The Professional Footballers’ Association has renewed its contract with the Premier League which will see the union receive around £23m per year to be spent on charitable causes and football development.
The deal, which lasts for three years, covers the period from 2019-22 and provides a timely boost for the union’s under pressure chief executive Gordon Taylor.
Taylor has been the subject of criticism recently following renewed focus on his salary and a demand from the union’s chairman Ben Purkiss for modernisation.
The PFA’s trustees and management committee have since commissioned an independent QC lead review of the union’s structure and governance.
Sources close to Taylor say he has been buoyed by the support he has received from senior figures in the game and is focused on showing that the PFA, under his leadership, is open to change and new ideas.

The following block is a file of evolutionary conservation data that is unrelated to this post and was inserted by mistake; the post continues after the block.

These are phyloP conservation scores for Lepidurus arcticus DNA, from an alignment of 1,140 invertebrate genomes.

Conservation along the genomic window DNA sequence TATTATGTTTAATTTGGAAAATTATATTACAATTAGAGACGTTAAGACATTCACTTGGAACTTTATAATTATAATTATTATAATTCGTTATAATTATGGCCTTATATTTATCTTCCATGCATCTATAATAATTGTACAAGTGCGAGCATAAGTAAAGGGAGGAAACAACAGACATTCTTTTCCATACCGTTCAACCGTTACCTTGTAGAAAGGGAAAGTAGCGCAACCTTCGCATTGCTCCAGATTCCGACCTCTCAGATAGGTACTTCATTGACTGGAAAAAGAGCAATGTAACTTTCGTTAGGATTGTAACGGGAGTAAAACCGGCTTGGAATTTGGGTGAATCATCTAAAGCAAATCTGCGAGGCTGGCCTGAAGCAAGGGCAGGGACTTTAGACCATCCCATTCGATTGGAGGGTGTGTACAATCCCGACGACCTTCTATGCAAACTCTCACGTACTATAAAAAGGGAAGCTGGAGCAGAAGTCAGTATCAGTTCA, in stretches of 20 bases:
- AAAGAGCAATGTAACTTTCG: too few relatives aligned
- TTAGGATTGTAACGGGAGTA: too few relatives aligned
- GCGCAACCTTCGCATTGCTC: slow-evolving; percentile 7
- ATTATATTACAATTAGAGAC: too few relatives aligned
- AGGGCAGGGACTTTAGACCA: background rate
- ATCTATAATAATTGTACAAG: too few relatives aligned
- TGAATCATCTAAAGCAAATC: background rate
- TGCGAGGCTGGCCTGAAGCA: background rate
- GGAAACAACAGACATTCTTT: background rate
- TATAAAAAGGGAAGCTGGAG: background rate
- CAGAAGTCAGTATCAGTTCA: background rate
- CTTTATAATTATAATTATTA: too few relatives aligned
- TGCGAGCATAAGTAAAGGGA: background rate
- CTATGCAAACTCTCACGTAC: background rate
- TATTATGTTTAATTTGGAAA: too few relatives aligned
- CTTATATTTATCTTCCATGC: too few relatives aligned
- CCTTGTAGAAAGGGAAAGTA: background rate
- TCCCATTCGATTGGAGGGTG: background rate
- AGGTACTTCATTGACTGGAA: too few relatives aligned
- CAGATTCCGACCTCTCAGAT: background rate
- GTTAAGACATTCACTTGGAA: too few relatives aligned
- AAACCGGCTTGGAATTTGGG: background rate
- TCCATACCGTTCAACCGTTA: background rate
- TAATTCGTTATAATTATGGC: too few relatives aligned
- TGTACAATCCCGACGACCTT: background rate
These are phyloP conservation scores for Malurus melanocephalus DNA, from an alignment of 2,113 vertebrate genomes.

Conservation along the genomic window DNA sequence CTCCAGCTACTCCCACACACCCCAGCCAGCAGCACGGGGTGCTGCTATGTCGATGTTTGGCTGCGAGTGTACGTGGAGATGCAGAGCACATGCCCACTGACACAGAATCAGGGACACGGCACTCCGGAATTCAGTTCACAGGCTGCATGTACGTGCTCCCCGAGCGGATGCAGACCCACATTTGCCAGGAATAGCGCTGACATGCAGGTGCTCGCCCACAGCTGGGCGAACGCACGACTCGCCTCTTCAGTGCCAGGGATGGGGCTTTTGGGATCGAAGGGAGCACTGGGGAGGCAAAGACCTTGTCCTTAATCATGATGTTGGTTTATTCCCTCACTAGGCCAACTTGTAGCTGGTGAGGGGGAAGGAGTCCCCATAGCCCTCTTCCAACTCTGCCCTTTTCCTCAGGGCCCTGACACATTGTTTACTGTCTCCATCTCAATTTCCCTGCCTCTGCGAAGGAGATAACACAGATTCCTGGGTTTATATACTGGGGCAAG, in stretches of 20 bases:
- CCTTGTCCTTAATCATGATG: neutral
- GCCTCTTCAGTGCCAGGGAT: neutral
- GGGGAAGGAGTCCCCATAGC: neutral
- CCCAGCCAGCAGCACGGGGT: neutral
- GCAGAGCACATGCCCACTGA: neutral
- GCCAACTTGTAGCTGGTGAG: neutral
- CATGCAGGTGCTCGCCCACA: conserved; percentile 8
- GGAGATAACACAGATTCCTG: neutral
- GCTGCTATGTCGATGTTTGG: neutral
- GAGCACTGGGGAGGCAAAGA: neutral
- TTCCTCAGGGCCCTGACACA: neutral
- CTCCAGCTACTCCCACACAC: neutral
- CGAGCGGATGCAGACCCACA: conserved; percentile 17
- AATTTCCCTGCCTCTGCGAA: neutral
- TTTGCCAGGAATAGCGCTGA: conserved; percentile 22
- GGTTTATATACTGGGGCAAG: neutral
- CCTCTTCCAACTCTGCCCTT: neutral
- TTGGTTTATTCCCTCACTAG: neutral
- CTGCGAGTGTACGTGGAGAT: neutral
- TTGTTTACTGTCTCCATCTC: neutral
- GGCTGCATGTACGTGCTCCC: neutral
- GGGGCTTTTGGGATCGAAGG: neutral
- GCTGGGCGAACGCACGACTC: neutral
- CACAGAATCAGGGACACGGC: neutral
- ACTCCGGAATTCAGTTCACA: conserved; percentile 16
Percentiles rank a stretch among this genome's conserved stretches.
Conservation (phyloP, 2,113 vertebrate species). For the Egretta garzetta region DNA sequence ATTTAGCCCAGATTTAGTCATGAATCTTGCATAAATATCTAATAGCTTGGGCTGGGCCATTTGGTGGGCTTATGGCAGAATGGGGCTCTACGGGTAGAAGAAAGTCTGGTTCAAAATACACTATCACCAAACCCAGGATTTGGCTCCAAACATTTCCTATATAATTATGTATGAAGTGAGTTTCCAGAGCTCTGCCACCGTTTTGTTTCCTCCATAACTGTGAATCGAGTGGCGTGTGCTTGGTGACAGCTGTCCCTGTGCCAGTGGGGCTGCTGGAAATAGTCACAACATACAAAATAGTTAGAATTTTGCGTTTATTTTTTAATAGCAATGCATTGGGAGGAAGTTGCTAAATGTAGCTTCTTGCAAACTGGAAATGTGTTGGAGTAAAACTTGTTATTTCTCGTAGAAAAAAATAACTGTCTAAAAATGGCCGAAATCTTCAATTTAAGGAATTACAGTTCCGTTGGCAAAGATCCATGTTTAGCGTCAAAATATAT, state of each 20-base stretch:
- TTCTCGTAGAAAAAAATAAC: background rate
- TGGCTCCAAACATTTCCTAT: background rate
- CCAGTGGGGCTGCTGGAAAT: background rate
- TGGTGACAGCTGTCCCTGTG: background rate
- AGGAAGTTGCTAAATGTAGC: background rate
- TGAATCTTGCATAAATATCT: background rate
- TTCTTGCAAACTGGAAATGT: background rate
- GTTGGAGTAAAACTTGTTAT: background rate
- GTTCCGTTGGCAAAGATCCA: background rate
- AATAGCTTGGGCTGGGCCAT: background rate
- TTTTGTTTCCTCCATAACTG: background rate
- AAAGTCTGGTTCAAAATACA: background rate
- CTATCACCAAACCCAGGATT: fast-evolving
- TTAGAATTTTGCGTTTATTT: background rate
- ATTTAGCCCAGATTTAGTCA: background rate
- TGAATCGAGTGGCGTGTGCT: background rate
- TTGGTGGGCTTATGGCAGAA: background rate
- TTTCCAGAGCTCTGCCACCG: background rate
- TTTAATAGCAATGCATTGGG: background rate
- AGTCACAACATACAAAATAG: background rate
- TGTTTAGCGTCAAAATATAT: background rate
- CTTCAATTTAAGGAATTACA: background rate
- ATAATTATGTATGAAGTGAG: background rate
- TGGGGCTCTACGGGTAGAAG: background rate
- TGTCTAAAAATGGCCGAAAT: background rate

The PFA and the league pre-agree where the money received will go.
It is understood the bulk of the cash will be spent providing support for the union’s 4000 members – including grants for members in financial difficulties, education support, equality and diversity training, joint research with the Football Association into a possible link between heading and dementia, a Prince’s Trust Employment scheme and mental health support for players.
The Premier League said in a statement last month: “We work with the PFA to ensure these funds are spent appropriately.”